The 1978 Mustang
Although the 1978 Mustang itself, was not a turning point in the history of the car, it was a turning point in Ford's attitude towards Mustang development and its vision of the future. One that didn't (thankfully) include Lee Iacocca.
Some Mustang enthusiasts know, that Iacocca's vision for the 1978 Mustang and really, the whole Mustang II concept was at best not well liked by many of the engineers, responsible for its design and execution.
Many thought it was a sellout to the proud heritage of the 60's and early 70's cars and I'll bet that a cheer rang out in the ranks,with word that Henry Ford II had fired Iacocca.
Although no major styling changes were made overall for the 78 Mustang, Ford did introduce a package that they called the King Cobra. The King Cobra, unlike most of the "appearance packages" that came to be associated with the Mustang, some serious thought went into the car with this package. It was also the first Mustang to bear the now familiar 5.0 emblem.
Along with the unique front air dam,a turned up rear deck lid spoiler and distinctive large Cobra logo and stripe along the middle of the car's sides, plus a stylistic cobra emblem covered the hood (better than the screaming chicken on the trans-am).
Also, Ford reversed the inlet side of the hood scoop, facing it towards the windshield.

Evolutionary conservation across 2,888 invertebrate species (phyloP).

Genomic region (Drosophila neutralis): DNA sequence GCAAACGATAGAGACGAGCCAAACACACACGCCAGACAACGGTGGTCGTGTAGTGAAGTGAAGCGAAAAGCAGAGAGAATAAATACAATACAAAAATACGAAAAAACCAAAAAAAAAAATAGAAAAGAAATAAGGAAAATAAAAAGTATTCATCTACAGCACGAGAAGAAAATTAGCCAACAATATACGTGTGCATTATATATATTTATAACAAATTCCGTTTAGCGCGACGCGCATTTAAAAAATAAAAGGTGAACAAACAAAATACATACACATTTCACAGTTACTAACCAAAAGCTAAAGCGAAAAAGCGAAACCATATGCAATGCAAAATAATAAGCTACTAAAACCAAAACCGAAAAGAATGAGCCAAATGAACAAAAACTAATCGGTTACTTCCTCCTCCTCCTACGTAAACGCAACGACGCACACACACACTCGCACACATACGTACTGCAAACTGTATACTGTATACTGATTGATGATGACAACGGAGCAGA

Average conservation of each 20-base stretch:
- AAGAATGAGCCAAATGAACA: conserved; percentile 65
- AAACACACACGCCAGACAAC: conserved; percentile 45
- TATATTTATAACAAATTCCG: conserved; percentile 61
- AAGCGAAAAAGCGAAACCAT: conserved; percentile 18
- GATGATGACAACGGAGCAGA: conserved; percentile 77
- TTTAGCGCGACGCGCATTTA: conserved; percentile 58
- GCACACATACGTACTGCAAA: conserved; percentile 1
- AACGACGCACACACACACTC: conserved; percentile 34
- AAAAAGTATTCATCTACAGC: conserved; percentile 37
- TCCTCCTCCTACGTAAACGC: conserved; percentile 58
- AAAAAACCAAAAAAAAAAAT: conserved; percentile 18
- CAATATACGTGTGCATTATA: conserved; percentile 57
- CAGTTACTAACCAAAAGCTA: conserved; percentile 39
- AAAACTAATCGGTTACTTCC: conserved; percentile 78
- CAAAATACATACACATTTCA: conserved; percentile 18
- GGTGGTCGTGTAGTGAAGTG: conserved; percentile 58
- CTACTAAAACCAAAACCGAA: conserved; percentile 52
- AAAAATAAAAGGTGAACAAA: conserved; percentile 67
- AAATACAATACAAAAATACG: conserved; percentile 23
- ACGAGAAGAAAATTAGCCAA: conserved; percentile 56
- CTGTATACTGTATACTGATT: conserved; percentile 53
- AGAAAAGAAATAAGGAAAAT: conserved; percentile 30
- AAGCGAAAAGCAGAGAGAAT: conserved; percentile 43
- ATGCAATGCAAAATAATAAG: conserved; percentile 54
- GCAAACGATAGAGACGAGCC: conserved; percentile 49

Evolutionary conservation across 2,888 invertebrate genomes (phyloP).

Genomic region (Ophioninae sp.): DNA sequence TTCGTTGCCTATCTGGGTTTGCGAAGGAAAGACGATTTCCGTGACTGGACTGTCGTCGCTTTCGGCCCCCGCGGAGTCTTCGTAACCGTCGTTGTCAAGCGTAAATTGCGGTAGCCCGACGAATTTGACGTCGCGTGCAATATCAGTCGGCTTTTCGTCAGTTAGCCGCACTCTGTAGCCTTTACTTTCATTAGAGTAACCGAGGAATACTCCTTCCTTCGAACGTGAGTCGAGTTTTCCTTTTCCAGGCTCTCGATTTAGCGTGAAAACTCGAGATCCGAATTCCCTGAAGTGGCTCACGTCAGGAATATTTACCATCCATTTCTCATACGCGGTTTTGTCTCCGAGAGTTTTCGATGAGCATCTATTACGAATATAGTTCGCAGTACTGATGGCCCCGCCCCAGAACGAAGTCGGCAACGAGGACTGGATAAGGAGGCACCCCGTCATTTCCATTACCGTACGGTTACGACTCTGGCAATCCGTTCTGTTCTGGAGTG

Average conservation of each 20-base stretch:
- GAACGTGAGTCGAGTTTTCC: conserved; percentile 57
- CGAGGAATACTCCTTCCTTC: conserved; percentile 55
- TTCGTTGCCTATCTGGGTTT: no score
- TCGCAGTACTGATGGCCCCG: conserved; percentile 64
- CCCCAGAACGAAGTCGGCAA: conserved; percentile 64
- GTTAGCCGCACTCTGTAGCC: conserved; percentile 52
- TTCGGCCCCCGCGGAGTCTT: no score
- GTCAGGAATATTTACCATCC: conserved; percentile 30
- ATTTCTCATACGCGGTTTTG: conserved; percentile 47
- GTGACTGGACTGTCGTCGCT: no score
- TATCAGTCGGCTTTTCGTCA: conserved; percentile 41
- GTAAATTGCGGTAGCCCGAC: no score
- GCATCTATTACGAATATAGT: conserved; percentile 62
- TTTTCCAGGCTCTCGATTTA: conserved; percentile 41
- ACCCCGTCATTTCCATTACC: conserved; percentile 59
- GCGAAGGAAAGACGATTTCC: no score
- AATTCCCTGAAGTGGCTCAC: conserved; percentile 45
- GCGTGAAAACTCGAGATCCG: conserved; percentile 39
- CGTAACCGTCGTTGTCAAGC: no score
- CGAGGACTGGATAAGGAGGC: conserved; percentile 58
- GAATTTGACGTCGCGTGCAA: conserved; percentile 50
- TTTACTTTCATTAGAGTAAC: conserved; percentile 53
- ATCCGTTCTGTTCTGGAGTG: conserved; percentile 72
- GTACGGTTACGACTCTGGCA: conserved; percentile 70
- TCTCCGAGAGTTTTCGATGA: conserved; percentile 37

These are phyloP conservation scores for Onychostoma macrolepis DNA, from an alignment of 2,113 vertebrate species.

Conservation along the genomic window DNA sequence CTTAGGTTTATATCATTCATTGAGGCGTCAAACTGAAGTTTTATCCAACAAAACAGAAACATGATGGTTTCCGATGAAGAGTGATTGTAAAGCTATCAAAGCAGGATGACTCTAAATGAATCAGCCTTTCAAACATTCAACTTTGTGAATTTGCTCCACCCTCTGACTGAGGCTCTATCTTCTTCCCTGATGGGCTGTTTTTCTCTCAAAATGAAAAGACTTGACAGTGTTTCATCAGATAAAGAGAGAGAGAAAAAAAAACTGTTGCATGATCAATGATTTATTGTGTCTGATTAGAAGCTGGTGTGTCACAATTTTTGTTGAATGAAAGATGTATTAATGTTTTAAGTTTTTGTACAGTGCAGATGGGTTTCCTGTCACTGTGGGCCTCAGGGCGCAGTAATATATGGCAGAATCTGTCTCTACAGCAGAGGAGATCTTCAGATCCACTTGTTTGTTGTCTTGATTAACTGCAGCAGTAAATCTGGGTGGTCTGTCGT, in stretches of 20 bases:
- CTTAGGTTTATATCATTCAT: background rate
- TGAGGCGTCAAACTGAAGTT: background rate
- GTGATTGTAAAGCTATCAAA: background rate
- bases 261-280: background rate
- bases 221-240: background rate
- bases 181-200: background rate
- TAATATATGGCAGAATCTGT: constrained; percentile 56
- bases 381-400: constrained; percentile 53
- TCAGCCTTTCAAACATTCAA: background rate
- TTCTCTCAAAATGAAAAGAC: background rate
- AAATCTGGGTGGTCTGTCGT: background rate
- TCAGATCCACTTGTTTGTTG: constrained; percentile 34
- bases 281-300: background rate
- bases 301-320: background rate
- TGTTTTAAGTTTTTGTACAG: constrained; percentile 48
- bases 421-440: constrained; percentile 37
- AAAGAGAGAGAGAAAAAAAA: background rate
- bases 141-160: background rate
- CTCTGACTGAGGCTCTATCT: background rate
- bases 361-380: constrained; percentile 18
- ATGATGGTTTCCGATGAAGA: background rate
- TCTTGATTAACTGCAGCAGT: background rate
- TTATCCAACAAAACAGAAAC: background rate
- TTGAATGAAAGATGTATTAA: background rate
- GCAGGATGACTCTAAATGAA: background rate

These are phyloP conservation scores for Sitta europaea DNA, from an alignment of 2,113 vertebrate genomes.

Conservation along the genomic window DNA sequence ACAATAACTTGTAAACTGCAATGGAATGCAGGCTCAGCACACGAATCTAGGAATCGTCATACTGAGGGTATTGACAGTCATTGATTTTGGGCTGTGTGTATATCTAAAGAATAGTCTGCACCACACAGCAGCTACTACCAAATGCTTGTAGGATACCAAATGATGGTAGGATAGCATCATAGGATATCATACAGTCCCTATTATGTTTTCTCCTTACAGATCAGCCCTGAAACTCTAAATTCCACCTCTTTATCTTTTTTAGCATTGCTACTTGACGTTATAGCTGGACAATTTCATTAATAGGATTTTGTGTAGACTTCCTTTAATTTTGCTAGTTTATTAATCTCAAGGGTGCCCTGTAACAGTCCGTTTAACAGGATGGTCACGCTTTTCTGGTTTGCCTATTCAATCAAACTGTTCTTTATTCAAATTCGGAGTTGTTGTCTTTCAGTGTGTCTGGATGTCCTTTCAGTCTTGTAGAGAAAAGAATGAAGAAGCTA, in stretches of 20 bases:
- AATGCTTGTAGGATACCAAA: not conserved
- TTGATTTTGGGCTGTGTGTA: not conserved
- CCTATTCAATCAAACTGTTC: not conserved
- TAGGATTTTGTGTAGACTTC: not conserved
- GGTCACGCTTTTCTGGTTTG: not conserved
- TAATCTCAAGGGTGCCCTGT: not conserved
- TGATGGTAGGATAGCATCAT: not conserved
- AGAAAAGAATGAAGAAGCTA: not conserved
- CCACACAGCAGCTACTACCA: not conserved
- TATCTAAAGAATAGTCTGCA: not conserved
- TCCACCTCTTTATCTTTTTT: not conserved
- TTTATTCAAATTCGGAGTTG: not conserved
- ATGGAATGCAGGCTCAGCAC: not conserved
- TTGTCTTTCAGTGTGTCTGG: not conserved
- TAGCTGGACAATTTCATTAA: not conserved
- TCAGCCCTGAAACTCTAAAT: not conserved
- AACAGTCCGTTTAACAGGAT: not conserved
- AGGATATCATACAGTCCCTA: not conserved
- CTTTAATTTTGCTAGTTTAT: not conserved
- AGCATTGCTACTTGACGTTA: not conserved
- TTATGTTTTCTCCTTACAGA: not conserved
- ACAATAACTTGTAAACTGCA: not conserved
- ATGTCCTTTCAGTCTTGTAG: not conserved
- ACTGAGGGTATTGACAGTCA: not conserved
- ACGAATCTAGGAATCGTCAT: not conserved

Available too, was a Rallye package that added heavy duty springs,special adjustable shock absorbers and a heavier duty cooling system.
The car continued to be offered as a notch back or coupe, hatchback, upscale Ghia, and was heavily promoted in T Roof form for those customers still missing the convertible.
A total of were 14 exterior combinations were available.
Interior styling remained virtually unchanged, with 7 different interior styles to choose from.
Engine and Drivetrain
The engine choices remained the same for the 1978 Mustang. Although the King Cobra was heavily advertised as the performance king, it still was available with all of the engine choices, which were, the 2.3 liter inline 4 cylinder, the 2.8 liter V6 and the 5.0 Liter (302 cubic inch ) V8.
1978 Munroe Handler Mustang
Here's a Mustang ll that you've probably never seen, save for in an old Hot Rod magazine. It's called the Munroe Mustang Handler.
The car was first seen as a project car featured on the June 1977 cover of HOT ROD Magazine.
You may recognize the name of the engine builder, a Mr. "cactus" Jack Roush. Yep. The same Roush as you'll see on some very impressive new Mustangs.
Here's some more information on the Monroe Mustang handler.
Return from 1978 Mustang to Mustang ll
Return to Ford Mustang Home